‘Risk to gas consumers of declining demand’

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Energy Consumers Australia (ECA) engaged Boardroom Energy to research the problems for consumers that shifts away from gas will likely cause. This is especially important because gas networks are shared assets, if more people leave the gas network due to decarbonisation and changes to energy access and pricing then remaining gas users are likely to be footing a higher bill.

From Energy Consumers Australia:

The use of a shared network to deliver gas creates a particular set of issues associated with the transition to zero emission alternatives. As some customers switch to electric alternatives, for example, this will affect the cost of delivering gas to the remaining customers.

This could in turn, prompt even more customers to switch, creating a self-reinforcing effect. If a critical mass of customers leaves the network in this way, then the option of switching to renewable gas supply that utilises the existing gas network may be foreclosed. Eventually, the network will be progressively decommissioned, and the remaining customers will have to make other arrangements whether they want to or not.

By definition, these will be the customers least well placed to switch. This could be because they are vulnerable and low income consumers, renters or multi-unit dwellers with shared gas facilities. For business customers it could be because they depend on gas for key processes that are not easily electrified.

We engaged Boardroom Energy to better understand the ‘Risks to gas consumers of declining gas demand’

Key points:

  • Over 5 million households and thousands of businesses are connected to the gas network in Australia.
  • As gas networks are a shared asset, some customers leaving the network can impact remaining customers.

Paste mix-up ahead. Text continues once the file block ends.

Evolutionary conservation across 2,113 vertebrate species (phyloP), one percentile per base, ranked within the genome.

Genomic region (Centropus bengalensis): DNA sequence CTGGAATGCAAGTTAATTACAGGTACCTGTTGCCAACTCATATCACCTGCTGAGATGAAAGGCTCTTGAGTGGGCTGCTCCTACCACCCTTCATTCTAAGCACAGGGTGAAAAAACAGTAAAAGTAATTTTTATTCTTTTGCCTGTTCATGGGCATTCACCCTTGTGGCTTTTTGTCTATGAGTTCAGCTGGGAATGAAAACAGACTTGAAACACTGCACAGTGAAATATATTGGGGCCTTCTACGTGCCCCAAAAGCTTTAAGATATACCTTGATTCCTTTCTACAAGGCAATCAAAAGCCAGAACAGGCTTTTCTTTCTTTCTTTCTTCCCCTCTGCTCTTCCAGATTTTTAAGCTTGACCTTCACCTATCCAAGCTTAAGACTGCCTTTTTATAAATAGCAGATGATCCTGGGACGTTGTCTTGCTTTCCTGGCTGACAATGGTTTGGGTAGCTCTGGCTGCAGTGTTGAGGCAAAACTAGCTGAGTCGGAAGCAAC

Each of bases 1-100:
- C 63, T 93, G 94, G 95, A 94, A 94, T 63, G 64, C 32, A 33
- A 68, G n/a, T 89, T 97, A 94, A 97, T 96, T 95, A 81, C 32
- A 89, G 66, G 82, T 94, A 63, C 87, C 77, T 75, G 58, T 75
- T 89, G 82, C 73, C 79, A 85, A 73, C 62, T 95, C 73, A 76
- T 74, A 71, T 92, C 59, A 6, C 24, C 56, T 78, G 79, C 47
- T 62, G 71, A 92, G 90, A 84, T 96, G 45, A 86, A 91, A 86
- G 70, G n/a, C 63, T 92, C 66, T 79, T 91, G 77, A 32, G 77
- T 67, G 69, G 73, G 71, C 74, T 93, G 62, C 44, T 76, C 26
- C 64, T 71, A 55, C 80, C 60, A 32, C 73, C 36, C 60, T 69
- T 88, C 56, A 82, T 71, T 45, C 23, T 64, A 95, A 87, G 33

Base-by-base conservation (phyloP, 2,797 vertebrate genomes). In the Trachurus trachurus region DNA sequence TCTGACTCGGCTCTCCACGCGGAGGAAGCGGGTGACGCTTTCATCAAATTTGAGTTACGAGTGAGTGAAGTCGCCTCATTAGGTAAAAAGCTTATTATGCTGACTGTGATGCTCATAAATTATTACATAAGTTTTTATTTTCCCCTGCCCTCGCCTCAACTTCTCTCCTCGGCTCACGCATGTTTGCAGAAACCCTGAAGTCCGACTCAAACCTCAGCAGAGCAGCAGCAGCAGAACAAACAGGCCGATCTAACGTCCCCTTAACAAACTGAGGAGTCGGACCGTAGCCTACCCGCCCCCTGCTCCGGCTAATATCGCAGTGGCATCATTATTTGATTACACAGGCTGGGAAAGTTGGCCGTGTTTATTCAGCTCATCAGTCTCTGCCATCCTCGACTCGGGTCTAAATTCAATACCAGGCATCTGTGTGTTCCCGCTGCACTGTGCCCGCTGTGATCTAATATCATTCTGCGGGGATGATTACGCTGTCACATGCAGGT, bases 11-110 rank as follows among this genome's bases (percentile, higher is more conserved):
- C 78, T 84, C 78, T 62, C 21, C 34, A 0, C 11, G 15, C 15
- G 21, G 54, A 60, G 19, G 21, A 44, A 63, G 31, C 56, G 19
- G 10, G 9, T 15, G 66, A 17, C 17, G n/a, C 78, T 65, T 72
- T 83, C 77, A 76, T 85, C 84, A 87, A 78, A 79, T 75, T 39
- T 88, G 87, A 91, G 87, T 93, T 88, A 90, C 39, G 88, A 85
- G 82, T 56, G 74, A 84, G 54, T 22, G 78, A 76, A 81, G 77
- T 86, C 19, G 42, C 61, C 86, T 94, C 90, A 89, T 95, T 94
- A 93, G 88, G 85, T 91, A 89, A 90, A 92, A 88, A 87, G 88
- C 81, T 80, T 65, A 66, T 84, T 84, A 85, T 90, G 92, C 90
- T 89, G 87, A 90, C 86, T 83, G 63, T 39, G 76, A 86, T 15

• Decarbonisation is likely to drive customers to use less gas and eventually leave the network (usually by switching to electric alternatives). Government policies may accelerate this process but are not the only driver.
  • While gas networks are trying to avoid this outcome by seeking to switch to renewable gases such as clean hydrogen and biogas, their success at scale is not guaranteed.
  • As some customers leave the network, remaining customers will face progressively higher costs, and may eventually be at risk of having their gas supply withdrawn.
  • Switching could be a money saver for many households, but this depends on many factors, including whether they have to pay an abolishment fee (average c. $900) and/or need to upgrade their electrical supply and related appliances.
  • While many customers will be able to manage a switch away from gas at their own expense, others face barriers to doing so. These include renters, low income households, CALD customers, apartment dwellers and some businesses for whom alternative technologies are not yet viable.
  • These groups of customers are at the greatest risk of spiralling gas costs and the risk of supply being withdrawn before they have been able to arrange alternative appliances/energy sources.
  • While these risks are longer-term in nature, policymakers should begin thinking about how to address them now.

The full report from Boardroom Energy can be found here.